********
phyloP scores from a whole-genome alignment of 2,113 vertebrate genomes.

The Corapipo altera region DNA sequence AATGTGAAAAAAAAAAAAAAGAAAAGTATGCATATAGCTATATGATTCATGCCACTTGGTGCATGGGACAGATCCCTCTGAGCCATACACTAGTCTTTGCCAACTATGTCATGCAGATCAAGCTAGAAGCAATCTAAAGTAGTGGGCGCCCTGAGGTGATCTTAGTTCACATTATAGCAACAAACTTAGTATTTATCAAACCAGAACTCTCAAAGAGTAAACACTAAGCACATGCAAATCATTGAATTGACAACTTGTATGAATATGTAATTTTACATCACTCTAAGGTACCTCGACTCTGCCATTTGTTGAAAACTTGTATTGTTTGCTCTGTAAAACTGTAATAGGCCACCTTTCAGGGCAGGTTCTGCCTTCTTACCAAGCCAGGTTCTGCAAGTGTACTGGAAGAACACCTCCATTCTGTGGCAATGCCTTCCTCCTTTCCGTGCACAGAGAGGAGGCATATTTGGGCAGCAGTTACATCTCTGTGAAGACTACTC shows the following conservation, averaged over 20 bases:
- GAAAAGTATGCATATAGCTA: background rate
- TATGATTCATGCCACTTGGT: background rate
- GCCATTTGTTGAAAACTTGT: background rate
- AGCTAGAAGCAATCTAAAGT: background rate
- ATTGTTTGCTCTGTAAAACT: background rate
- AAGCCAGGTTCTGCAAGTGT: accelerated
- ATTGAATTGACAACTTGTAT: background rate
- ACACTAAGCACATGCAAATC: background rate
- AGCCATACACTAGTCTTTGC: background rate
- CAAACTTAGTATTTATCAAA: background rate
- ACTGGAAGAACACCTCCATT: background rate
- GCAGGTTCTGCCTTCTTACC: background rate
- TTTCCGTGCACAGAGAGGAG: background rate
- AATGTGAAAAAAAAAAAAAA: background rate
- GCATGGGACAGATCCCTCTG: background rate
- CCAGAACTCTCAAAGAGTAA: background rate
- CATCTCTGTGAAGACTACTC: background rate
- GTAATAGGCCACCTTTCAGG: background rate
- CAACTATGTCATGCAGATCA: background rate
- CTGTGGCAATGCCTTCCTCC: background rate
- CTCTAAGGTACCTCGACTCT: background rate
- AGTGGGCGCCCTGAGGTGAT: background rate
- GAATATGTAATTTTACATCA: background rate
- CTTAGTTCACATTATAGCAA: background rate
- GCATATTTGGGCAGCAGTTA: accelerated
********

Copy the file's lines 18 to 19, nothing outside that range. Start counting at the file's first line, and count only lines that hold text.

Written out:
- CCAGAACTCTCAAAGAGTAA: background rate
- CATCTCTGTGAAGACTACTC: background rate